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Pantheon Desktop Makes Linux Elementary

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Linux
Reviews

The more I use the multitasking feature, the more I like its click-and-go navigational style. Getting rid of workspaces or running apps is simple. Hover the mouse pointer over the multitasking bar and click the icon's circled X.

Elementary OS is a very solid Linux distro. Its uncluttered design is encouraged by not being able to place app icons on the desktop. There are no desklet programs to create distractions.

So far, the only real obstacle I've encountered in using Elementary OS is the need to adapt to having fewer power-user features. While basic installation was smooth and event free, not having preinstalled text editors, word processors or an alternative Web browser was an inconvenience.

New users who do not know what software they need to fill this void are at a big disadvantage. Want to Suggest a Review? Is there a Linux software application or distro you'd like to suggest for review? Something you love or would like to get to know?

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Audiocasts/Shows: Going Linux, Linux Thursday and More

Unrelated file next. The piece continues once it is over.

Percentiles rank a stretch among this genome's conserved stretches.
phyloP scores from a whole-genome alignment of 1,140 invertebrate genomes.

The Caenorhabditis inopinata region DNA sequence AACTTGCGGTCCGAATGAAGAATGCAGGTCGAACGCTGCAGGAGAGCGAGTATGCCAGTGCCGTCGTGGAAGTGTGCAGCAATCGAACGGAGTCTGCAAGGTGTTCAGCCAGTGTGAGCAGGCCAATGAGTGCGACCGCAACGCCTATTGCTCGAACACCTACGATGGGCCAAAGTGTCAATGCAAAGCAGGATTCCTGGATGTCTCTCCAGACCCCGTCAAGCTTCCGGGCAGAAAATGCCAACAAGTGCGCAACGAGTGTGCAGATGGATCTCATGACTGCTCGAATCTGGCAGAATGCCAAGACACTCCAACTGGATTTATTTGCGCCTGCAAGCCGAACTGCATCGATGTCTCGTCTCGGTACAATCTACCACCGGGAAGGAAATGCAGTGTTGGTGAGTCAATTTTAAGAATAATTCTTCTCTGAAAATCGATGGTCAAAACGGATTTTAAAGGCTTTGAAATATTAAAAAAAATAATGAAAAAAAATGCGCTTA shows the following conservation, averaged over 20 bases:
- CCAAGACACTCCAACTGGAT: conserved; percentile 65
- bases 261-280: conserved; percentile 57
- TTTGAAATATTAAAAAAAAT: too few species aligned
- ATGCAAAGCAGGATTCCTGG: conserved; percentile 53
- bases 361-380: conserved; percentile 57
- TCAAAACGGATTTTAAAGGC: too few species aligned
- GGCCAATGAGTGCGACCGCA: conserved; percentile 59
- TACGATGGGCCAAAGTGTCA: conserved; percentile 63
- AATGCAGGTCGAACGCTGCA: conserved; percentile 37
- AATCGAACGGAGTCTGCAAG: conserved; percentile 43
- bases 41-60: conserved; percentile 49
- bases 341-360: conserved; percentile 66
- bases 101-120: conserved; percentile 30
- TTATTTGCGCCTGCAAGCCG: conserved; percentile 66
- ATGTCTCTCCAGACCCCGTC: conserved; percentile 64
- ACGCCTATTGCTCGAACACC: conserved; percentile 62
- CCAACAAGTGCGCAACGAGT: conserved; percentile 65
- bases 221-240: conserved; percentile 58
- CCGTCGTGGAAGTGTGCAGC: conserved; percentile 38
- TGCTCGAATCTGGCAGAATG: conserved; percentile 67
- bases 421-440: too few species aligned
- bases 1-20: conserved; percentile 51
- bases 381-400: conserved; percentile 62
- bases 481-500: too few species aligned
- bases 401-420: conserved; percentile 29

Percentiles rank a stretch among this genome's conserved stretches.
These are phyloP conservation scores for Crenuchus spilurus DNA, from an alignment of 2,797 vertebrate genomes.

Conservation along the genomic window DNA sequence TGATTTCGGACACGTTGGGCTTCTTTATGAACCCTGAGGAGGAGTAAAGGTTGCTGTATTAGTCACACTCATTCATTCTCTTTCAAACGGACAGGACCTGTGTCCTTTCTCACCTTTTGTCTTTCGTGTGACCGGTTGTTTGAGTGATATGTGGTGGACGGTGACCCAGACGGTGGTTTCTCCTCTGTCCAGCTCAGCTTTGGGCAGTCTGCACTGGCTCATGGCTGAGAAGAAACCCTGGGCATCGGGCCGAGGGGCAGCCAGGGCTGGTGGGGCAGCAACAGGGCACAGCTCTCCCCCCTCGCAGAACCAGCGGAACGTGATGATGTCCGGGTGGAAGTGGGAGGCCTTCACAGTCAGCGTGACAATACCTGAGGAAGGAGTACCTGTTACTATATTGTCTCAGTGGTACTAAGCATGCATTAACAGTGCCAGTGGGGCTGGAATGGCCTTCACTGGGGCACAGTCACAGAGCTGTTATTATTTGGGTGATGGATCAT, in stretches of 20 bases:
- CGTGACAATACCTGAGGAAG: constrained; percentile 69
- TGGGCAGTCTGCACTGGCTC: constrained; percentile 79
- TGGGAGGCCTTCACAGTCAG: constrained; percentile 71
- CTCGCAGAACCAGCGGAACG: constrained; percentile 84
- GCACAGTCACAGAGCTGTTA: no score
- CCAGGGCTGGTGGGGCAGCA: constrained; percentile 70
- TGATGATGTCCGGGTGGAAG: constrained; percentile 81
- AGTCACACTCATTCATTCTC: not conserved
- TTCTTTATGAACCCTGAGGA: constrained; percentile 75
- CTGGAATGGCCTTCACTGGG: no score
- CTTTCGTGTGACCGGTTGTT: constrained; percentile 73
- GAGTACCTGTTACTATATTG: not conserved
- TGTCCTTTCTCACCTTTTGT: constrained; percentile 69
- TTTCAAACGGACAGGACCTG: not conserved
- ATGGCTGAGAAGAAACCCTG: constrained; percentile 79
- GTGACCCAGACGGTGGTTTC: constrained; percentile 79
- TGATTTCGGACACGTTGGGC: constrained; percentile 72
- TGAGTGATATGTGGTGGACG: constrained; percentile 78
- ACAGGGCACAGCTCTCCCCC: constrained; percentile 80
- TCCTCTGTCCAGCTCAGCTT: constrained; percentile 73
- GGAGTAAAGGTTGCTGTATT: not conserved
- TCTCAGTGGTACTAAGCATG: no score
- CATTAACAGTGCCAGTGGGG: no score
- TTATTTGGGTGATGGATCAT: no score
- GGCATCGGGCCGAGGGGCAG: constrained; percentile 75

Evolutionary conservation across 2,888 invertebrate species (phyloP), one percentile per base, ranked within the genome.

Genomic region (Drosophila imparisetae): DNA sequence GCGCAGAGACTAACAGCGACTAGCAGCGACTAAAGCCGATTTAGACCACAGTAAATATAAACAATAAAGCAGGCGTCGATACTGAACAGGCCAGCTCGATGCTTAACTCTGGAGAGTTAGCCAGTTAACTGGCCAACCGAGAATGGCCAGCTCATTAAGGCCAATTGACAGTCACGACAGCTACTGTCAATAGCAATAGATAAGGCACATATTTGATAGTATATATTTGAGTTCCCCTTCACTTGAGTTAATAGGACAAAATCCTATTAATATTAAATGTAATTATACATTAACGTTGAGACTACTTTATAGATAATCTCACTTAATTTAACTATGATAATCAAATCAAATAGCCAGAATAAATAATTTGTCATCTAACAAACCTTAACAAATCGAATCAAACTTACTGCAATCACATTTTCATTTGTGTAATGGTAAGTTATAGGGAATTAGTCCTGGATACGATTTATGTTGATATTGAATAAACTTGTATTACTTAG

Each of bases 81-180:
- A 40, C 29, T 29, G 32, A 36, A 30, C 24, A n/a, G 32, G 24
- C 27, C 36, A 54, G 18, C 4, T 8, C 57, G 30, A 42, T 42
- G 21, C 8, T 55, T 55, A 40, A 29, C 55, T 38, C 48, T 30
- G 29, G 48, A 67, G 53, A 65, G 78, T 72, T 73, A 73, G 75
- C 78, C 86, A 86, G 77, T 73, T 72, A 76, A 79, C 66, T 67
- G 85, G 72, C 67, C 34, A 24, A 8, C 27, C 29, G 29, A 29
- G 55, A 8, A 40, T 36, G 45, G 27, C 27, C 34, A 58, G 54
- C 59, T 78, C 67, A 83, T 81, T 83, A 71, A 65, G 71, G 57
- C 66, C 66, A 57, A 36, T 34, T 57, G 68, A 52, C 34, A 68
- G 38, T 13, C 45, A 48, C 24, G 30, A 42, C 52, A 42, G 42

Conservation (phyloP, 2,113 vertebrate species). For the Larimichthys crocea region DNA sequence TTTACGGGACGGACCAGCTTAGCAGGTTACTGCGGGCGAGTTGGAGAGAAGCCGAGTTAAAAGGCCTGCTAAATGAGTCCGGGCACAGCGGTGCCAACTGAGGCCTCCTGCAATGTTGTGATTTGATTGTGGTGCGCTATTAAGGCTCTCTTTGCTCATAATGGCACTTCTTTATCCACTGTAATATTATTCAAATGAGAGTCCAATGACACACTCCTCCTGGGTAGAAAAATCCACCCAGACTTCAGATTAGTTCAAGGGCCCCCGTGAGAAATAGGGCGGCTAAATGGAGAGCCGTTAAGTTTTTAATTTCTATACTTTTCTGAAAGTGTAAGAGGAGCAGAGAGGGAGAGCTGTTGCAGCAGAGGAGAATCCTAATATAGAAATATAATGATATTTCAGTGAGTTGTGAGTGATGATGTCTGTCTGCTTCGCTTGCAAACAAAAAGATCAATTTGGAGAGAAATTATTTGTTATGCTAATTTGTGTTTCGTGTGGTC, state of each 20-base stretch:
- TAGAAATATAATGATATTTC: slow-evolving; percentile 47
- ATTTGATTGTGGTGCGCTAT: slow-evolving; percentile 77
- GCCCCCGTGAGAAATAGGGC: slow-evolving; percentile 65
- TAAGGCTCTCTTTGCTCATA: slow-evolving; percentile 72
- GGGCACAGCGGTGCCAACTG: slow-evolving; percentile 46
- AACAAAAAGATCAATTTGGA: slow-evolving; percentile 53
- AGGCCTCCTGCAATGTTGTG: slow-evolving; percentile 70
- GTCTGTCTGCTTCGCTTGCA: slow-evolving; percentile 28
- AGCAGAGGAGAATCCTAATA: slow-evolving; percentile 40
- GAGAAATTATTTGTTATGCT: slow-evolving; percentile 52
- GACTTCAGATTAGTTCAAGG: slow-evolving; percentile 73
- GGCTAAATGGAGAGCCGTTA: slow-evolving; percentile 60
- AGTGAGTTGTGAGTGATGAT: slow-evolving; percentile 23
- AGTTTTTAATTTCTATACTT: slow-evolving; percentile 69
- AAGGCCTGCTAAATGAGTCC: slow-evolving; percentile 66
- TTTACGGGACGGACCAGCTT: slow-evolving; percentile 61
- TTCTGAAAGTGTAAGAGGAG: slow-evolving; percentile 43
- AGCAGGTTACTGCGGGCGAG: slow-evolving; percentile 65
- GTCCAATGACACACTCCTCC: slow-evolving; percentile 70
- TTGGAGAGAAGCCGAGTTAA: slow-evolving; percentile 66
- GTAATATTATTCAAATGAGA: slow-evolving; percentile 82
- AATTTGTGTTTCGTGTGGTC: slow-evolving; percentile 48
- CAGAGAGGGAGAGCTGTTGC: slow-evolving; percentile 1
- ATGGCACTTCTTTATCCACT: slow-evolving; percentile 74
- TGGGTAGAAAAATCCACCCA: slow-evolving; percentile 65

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Reviews
  • Going Linux #358 · Listener Feedback

    This month we have voice feedback from Paul, suggestions on alternatives for G+, a question on OpenVPN, feedback and problems moving to Linux. Troy provides a Going Linux story on software for Linux users.

  • Linux Thursday - Dec 6, 2018
  • Gnocchi: A Scalable Time Series Database For Your Metrics with Julien Danjou - Episode 189

    Do you know what your servers are doing? If you have a metrics system in place then the answer should be “yes”. One critical aspect of that platform is the timeseries database that allows you to store, aggregate, analyze, and query the various signals generated by your software and hardware. As the size and complexity of your systems scale, so does the volume of data that you need to manage which can put a strain on your metrics stack. Julien Danjou built Gnocchi during his time on the OpenStack project to provide a time oriented data store that would scale horizontally and still provide fast queries. In this episode he explains how the project got started, how it works, how it compares to the other options on the market, and how you can start using it today to get better visibility into your operations.

Review: openSUSE Tumbleweed (2018)

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SUSE

My experiment with openSUSE's Tumbleweed was a mixed experience. On the positive side, Tumbleweed stays constantly up to date, providing the latest packages of software all the time. For people who regularly want to stay on the cutting edge, but who do not want to re-install or perform a major version-to-version upgrade every six months, Tumbleweed provides an attractive option. I also really like that file system snapshots are automated and we can revert most problems simply by restarting the computer and choosing an older snapshot from the boot menu.